In the game, the player has three different interactions with the game objects: pick up an item, throw an item, and eat fruits. Picking up items will pick up the nearest item in a certain range. Throwing an item will throw a selected item from the inventory to the character's facing direction. Eating fruits will consume selected fruit and gain speed up. Players need to use those three features to solve puzzles and complete NPCs' quests. 

    To perform those interactions, players need to hold the interaction button and perform the required motions. Each interaction has a unique motion. Once the player holds the button, the game starts calling the accelerometer component and getting information from the motion sensor in the accelerometer. Then, the game will pass the data into the Support Vector Machine model integrated into the game and call the related interaction function based on the predicted result from the model. The images below illustrate how the system collects the motion data and passes it to the SVM model. Once the button is pressed, the data will be detected by the sensor and saved into the motion data. Then, it will convert the data into a multi-dimension array. Lastly, the array is passed into the SVM model which will return a string of the action name. 

Screen Shot 2021-07-15 at 5.06.34 PM.png
Screen Shot 2021-07-15 at 5.06.47 PM.png

Support Vector Machine

    To have a better prediction of player's motion, we applied the machine learning technique in the backend. The machine learning model written in python would get player's motion data and predict a possible interaction based on the data and trained parameters. The image below shows the code sample of how the SVM model predicts actions using the motion data. 

Screen Shot 2021-07-15 at 5.08.45 PM.png

    When we started building the model, the challenge is which algorithm and method we should use for our game. Even though we narrowed down the number of methods to 3-4, which algorithm we should use for the method was another problem. Hence, we built a backend server that contains two different machine learning methods: Support Vector Machine and Random Forest. Each method has four different algorithms that we could adjust. Then, we implemented a small developer app that collects user motion data and trains the selected model. We spent 2 days training all different models and eventually were able to find the best model based on the prediction accuracy.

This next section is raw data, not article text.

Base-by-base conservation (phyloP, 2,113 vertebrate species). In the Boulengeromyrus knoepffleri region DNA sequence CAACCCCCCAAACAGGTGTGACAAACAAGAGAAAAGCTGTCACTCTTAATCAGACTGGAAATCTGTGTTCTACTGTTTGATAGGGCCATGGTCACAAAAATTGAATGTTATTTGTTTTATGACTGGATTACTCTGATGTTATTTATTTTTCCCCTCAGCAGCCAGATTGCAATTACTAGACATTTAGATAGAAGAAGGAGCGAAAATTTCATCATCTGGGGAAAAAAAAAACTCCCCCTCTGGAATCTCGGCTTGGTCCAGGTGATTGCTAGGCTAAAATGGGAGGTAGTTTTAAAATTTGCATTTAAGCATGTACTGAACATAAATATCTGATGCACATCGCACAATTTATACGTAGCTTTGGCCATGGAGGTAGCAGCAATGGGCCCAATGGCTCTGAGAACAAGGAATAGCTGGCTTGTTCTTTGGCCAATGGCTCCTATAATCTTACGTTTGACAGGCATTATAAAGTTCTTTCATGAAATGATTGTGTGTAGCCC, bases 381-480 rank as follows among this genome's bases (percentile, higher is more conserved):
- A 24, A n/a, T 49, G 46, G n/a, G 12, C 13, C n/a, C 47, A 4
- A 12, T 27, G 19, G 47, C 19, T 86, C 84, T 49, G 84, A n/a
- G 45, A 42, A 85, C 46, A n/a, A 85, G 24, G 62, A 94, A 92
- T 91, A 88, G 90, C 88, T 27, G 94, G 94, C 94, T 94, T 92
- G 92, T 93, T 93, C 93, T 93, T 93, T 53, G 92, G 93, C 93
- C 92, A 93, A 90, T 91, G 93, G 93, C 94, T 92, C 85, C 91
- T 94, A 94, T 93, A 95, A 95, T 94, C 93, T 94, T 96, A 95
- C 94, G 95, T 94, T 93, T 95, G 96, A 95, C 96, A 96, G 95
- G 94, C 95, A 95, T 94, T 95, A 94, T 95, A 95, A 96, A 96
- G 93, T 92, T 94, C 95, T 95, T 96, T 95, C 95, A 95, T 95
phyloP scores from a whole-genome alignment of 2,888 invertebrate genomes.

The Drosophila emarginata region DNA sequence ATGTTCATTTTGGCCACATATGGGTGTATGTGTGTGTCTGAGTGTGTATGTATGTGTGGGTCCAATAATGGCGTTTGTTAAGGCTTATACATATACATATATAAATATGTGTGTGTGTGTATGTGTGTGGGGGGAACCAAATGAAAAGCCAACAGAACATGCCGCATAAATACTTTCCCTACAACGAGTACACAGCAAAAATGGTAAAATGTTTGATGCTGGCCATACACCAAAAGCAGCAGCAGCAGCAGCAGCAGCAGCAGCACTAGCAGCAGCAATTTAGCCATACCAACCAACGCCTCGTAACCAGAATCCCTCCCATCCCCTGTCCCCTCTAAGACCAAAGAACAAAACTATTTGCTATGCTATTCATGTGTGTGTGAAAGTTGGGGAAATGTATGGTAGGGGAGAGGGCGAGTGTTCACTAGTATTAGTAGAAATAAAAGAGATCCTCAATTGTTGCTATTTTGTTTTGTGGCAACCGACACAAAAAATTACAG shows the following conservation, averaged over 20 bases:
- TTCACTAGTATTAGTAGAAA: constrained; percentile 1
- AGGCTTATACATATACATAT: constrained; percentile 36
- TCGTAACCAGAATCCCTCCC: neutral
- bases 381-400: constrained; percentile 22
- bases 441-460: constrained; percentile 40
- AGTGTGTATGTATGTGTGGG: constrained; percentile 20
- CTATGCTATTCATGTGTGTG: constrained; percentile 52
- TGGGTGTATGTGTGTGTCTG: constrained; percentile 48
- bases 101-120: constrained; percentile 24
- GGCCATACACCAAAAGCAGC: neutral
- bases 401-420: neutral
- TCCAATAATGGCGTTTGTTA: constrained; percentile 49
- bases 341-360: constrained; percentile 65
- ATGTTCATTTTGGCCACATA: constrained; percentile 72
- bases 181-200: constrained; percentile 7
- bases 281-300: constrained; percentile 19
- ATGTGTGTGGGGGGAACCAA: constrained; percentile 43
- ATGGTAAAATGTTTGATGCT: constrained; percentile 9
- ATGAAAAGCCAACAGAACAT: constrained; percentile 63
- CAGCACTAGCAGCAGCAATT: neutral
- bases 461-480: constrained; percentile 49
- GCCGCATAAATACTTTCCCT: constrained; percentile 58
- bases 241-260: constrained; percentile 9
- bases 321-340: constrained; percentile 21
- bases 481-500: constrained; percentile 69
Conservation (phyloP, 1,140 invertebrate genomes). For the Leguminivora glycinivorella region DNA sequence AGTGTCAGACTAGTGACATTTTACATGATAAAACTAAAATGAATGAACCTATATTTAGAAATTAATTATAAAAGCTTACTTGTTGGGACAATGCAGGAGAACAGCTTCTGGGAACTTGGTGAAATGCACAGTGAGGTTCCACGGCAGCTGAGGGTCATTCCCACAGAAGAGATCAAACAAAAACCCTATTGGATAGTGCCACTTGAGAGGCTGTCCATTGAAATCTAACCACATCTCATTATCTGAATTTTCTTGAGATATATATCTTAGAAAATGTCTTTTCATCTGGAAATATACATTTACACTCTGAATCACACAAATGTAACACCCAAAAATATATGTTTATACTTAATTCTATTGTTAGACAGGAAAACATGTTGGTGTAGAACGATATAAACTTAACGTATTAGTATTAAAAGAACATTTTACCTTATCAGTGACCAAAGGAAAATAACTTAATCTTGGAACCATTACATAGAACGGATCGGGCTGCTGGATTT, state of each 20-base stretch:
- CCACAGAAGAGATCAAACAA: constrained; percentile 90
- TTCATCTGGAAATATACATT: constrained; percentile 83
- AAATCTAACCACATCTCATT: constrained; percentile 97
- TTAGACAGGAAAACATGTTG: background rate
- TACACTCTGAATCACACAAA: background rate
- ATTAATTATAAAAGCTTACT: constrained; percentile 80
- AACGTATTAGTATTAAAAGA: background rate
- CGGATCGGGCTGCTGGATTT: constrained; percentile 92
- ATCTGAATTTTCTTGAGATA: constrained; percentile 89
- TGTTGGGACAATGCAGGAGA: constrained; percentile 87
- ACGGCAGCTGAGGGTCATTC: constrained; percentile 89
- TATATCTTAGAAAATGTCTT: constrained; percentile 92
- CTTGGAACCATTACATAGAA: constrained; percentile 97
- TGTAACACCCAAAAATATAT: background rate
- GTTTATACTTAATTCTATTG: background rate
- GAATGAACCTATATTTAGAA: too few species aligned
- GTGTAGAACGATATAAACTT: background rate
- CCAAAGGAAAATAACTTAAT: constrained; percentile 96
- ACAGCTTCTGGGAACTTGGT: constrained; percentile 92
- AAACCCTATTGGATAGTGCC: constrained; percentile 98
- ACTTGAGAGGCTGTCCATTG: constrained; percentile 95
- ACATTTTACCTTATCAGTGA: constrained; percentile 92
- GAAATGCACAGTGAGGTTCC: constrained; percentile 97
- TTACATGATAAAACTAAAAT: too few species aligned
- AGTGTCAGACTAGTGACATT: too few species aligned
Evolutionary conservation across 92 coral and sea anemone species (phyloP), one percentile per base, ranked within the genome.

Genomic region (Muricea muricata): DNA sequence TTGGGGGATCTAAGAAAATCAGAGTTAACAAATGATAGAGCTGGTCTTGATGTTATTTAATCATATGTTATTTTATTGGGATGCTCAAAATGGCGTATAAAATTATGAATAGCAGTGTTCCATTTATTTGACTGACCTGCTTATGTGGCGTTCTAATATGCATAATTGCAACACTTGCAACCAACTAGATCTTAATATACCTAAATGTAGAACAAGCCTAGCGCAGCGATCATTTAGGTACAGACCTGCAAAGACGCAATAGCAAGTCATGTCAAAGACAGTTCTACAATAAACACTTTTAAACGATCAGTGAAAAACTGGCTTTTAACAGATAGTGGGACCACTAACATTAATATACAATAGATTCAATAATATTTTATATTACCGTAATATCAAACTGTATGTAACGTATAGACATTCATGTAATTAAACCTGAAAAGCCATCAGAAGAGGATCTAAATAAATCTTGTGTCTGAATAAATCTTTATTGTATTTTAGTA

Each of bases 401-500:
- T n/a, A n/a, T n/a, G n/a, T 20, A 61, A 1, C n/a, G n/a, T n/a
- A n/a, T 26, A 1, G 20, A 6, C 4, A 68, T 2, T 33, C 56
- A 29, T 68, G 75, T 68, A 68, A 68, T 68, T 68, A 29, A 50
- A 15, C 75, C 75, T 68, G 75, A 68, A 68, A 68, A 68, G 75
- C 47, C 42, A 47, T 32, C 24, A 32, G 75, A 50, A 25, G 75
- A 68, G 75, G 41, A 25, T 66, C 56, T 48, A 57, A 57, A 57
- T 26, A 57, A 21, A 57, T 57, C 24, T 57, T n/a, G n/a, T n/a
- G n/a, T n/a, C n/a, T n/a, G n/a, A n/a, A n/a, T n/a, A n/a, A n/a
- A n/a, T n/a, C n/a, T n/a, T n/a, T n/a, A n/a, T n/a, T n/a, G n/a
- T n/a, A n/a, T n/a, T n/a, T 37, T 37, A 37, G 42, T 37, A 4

The image below shows the application that we used to train our models. The DSID on the top represents the model ID, which allows us to create a new model instance based on the current settings. The options in the middle are the algorithms and methods that we can choose to create a model instance. The actions on the bottoms are the three actions we want to predict in the game. Once we press the "Calibrate Once" button and choose which action we want to input the motion data, we can hold our phone to collect motion data for that action and pass it to the model. This solution helps us to determine the best model to use, and also train the model really fast since it allows all of us to input the data at the same time.

Screen Shot 2021-07-15 at 5.10.46 PM.png

Post Mortem

What I Learned

  • This game is my first completed game and my first group developed game. It is such a valuable experience that gives a general idea of how to develop a game in a team and how to solve problems that I've never had before.

  • Many problem I encountered in this project also happened in my first game in SMU GuildHall, Yonder. For example, we also had the same collisions problem on Unity that the character sometimes sticks on the wall. Hence, I was able to immediately find a solution to solve the problem.

  • The mobile game development experience is unique. I didn't much mobile game development experience, especially a game on IOS.

  • I was able to learn how to apply machine learning technique in video games, including model implementation, model training, and model integration.

  • Even though using accelerometer for core gameplay is frustrating sometimes, but this gives me an experience of how to use sensing elements in a device to provide unique game mechanics and gameplay.

Robin's Raibow Islan
Core Mechanics
On-Screen Control
Tiles and Map
Motion Detection
Support Vector Machine
Post Mortem